Case of Van Kuck v. Germany

Applications no. 35968/97
Download Judgment: English

The applicant instituted proceedings before the District Court to change her forename to Carola Brenda. The District Court held that the conditions under the Transsexuals Act were met and granted the request in 1991. In 1992, the applicant brought an action against a German health insurance company. She claimed reimbursement for hormone therapy and sex-reassignment surgery to the extent of 50%. Further she claimed reimbursement for the pharmaceutical expenses. She stated that her employee company was supposed to cover the rest of the expenses.

The Regional Court sought for expert opinion on whether the applicant was male-to-female transsexual, whether her kind of trans-sexuality should be considered a disease and whether sex reassignment surgery was the necessary medical treatment. The Regional Court dismissed the claims of the applicant although the expert opinion had unequivocally supported the necessity of gender reassignment surgery. It stated that there was no medical necessity for such treatment. The Court of Appeal dismissed the appeal stating that the applicant had deliberately caused her trans-sexuality and the Federal Constitutional Court refused to admit the applicant’s constitutional complaint.

 

The Court held that there has been a violation of Article 6 (fair hearing) and Article 8 (right to private and family life) of the Convention. The Court states that the Regional Court’s interpretation of the term medical necessity was not reasonable and they failed to take into full consideration the expert opinion. Further, the Court reiterating its stand in the case of I v. United Kingdom and Christine Goodwin stated that to change a gender role, it requires a lot of conviction and commitment and it is a painful procedure. These decisions cannot be said to be arbitrary.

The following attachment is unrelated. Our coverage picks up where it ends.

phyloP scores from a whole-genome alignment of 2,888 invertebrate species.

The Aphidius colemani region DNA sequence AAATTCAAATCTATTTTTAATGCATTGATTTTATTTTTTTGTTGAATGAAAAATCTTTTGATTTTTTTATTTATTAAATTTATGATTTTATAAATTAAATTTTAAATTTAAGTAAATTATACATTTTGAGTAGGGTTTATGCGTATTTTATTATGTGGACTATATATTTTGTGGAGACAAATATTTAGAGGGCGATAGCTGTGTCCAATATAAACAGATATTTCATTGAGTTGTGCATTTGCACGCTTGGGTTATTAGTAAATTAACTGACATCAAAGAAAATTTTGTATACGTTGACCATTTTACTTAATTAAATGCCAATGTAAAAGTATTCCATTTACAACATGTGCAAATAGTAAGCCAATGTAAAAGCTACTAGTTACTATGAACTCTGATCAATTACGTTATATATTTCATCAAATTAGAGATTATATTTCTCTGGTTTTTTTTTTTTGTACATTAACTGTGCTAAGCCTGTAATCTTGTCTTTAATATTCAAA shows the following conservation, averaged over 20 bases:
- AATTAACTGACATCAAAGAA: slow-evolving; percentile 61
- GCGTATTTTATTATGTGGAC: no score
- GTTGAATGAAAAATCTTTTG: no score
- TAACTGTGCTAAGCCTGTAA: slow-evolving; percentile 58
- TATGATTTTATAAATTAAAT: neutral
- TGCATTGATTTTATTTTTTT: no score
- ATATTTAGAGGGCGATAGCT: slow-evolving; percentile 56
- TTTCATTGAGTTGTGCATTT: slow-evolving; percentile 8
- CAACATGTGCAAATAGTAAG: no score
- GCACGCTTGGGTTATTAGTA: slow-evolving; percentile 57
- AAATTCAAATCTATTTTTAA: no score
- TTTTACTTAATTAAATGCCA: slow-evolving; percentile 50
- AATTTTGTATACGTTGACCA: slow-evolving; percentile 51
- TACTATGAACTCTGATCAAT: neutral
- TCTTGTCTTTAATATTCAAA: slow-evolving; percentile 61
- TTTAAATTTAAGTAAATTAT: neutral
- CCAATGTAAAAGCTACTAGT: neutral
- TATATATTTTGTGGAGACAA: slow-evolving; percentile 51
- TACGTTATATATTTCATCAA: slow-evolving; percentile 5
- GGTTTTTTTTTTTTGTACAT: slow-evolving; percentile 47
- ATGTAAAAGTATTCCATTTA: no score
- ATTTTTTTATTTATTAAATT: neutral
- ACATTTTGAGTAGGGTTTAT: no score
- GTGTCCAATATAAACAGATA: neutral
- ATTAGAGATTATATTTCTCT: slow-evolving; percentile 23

The Court also held that the courts below failed to give appropriate consideration to her trans-sexuality in determination of the liability of the insurance company. The Court noted the approach of the Court of Appeal reproaching the applicant for deliberately causing her trans-sexuality and affected her private life and the right to sexual self-determination.

 

In the present case, the German courts’ evaluation of the expert opinion and their assessment that improving the applicant’s social situation as part of psychological treatment did not meet the requisite condition of medical necessity does not seem to coincide with the above findings of the Court (see Christine Goodwin, cited above). In any case, it would have required special medical knowledge and expertise in the field of transsexualism. In this situation, the German courts should have sought further, written or oral, clarification from the expert Dr H. or from any other medical specialist..” (Para 55)

The Court of Appeal also reproached the applicant with having deliberately caused her transsexuality. In evaluating her sexual identity and development, the Court of Appeal analysed her past prior to the taking of female hormones and found that she had only shown male behaviour and was thus genuinely male orientated. In doing so, the Court of Appeal, on the basis of general assumptions as to male and female behaviour, substituted its views on the most intimate feelings and experiences for those of the applicant, and this without any medical competence. It thereby required the applicant not only to prove that this orientation existed and amounted to a disease necessitating hormone treatment and gender reassignment surgery, but also to show the ‘genuine nature’ of her transsexuality although, as stated above (see paragraph 75 above), the essential nature and cause of transsexualism are uncertain..” (Para 81)

In the light of these various factors, the Court reaches the conclusion that no fair balance was struck between the interests of the private health insurance company on the one side and the interests of the individual on the other. (Para 84)

 

 

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